The Psychological Impact of IBD



Today I am blogging about the psychological impact of IBD

Why did I pick this topic? Well quite frankly my timeline is full of posts about the fatigue, the pain, the ulcers and all the horrendous physical aliments we have to suffer with. Yet there is very little about the rest of it:  With UC and crohn’s disease anxiety, worry, guilt, loneliness and  despair– all of the emotions that IBD causes us on a regular basis.  It seemed even more relevant to post this since I’m in flare-territory an am currently feeling all of the above. For me, the psychological impact is just as important as the physical one.

First up let’s talk anxiety.A recent study found that people with crohn’s were twice as likely to suffer with anxiety.At first this might not make surprise reading since it’s natural to be anxious about health problems. Yet, the link goes deeper than this. For one gut bacteria is proven to boost your mood and it’s often found that people who have anxiety/depression, have some gut bacteria issues too. Secondly, the gut is responsible for the production of Vitamin B12. Many IBDers are deficient in this since our guts don’t work well enough to produce it. And what’s  a classic symptom of B12 deficiency? Anxiety and depression.


Although taking a Vitamin B supplement can certainly help, it’s certainly not the complete answer. We’ve discussed anxiety but what about worry? Do you ever worry when you’re ill and also worry when you’re actually healthy and happy? IBD is an everchanging disease that even when we’re in remission we can’t help but wonder: ‘what next?’ After all, we often find ourselves whooping with joy at feeling better and then out of nowhere it strikes: the dreaded flare.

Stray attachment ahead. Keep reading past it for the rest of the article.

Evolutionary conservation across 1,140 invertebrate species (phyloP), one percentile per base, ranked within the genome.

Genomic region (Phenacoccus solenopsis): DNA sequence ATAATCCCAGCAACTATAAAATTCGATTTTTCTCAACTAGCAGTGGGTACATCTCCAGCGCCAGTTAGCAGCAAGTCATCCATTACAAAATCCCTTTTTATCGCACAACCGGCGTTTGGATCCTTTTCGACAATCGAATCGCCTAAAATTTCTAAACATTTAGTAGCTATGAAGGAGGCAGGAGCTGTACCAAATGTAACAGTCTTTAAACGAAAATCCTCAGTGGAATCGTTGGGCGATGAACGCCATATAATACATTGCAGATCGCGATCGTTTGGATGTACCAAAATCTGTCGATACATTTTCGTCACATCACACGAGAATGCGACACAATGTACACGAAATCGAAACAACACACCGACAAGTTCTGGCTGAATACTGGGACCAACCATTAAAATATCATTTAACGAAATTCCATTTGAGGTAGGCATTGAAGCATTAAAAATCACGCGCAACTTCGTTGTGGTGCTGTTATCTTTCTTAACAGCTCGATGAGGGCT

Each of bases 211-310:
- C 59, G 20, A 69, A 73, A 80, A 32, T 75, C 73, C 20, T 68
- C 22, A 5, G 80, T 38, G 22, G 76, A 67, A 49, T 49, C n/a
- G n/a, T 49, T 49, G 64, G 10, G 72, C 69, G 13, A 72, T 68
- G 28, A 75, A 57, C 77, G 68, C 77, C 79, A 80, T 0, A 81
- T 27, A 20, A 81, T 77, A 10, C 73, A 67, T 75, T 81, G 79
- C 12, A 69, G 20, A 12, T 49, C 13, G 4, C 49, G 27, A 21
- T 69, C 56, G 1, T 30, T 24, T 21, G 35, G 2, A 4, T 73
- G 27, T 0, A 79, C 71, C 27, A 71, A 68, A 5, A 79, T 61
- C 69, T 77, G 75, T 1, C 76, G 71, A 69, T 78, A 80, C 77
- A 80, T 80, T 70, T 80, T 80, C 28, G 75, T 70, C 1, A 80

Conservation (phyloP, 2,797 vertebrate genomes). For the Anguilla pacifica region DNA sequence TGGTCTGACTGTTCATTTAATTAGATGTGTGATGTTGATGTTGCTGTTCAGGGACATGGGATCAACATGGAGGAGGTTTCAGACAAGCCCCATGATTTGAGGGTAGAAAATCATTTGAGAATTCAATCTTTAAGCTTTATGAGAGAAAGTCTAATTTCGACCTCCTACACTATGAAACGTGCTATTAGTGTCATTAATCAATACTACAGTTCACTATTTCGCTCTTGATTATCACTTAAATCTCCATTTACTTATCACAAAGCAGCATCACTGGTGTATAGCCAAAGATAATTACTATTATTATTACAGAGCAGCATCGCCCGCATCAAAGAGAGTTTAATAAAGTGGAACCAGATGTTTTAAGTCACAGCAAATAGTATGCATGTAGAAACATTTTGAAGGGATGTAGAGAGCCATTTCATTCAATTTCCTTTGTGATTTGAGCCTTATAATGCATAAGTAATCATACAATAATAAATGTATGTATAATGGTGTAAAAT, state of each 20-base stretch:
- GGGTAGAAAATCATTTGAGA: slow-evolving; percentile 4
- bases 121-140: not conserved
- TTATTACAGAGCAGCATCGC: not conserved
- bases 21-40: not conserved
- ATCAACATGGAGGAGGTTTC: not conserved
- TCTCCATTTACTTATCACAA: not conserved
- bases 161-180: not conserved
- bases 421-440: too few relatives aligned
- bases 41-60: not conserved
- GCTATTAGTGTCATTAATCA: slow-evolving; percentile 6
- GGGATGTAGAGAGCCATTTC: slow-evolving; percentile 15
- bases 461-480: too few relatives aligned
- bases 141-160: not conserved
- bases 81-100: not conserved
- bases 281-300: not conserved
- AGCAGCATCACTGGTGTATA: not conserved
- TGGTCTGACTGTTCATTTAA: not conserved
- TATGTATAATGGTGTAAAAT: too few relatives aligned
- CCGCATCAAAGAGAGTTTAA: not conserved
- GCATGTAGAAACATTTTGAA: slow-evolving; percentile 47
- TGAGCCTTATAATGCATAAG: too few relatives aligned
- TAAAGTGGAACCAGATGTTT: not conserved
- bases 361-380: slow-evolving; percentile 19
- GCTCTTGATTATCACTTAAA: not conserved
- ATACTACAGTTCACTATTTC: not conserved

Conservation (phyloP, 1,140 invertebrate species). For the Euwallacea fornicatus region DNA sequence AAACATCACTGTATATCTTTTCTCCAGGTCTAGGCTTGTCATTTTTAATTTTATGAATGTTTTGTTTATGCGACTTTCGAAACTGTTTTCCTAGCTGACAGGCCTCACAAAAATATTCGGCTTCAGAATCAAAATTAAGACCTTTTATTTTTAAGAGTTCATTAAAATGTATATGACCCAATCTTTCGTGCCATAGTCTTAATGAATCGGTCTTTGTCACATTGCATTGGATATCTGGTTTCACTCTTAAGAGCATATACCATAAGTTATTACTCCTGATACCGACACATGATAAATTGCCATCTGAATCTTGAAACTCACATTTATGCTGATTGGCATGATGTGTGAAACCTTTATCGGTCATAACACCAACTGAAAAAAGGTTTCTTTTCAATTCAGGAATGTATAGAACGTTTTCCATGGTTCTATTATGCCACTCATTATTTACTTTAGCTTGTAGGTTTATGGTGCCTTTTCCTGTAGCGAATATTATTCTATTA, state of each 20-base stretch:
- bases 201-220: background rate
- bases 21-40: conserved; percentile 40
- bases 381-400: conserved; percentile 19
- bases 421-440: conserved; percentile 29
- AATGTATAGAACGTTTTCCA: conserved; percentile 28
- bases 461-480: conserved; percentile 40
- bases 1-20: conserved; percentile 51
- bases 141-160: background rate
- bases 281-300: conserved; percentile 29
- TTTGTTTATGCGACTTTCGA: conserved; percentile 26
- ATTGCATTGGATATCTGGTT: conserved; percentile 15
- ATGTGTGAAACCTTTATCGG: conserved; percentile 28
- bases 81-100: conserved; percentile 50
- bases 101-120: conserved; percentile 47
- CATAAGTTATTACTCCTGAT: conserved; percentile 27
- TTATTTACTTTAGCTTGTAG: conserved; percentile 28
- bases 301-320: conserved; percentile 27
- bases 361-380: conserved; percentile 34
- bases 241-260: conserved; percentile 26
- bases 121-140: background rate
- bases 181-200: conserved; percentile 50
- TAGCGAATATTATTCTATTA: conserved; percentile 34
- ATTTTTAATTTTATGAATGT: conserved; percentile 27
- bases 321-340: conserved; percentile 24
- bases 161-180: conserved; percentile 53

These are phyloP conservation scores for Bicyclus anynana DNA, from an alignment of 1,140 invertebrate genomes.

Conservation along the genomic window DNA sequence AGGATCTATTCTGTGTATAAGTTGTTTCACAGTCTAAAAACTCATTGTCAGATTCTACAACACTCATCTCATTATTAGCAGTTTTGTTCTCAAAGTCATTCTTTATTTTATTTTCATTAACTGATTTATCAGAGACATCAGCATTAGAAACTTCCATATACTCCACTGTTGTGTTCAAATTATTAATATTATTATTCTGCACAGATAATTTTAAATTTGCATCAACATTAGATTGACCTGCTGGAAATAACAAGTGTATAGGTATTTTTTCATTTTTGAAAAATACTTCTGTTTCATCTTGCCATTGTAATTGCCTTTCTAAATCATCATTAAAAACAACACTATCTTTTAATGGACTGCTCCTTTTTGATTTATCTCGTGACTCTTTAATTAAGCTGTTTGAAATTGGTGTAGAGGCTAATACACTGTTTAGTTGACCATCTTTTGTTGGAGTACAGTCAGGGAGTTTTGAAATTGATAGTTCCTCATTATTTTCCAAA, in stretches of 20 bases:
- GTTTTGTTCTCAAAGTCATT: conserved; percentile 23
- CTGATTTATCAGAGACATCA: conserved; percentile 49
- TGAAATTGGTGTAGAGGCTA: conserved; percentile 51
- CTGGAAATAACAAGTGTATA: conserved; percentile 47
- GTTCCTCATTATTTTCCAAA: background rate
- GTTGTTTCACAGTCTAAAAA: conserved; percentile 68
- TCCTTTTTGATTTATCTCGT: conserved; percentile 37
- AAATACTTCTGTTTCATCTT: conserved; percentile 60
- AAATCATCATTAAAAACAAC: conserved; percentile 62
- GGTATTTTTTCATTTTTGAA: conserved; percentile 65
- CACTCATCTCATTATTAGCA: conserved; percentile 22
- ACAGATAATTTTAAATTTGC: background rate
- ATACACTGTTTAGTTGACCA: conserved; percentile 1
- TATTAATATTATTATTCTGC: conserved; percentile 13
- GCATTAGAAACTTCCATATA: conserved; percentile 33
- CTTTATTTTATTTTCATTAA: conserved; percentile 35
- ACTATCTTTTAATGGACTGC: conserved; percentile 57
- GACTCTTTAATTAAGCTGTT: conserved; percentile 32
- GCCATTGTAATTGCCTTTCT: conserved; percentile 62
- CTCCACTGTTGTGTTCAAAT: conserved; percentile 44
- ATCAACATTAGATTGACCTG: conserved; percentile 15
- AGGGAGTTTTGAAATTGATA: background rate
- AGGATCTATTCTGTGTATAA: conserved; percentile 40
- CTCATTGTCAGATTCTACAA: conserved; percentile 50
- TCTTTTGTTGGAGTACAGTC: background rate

Indeed the erratic nature of immune disease means the logical and rationale amongst us search desperately for patterns, threads, links anything to find a reason or logic for this at times baffling disease. What has caused it? Why now? What did I do differently? What didn’t I do? Was it the medicine/stress/food I ate? Can I prevent this?

I must admit that lack of control is something I find the hardest. Yet I can’t control this disease at and it’s scary. Sure, I do my absolute best with diet and even If I’m flaring, I know I’m still doing what I can to help my body recover. But it’s hard not to turn inwards and start to feel guilt.

We absolutely should not feel guilty about our role in IBD but many of us do. Of course it’s all a vicious cycle. The more we stress about this disease, the more likely we are trigger it. Yet I hope this post has illustrated the many mixed emotions that us IBDers are dealing with on a daily basis. I have already blogged briefly about CBT but strongly believe that mental wellbeing should be part of IBD patients care plan.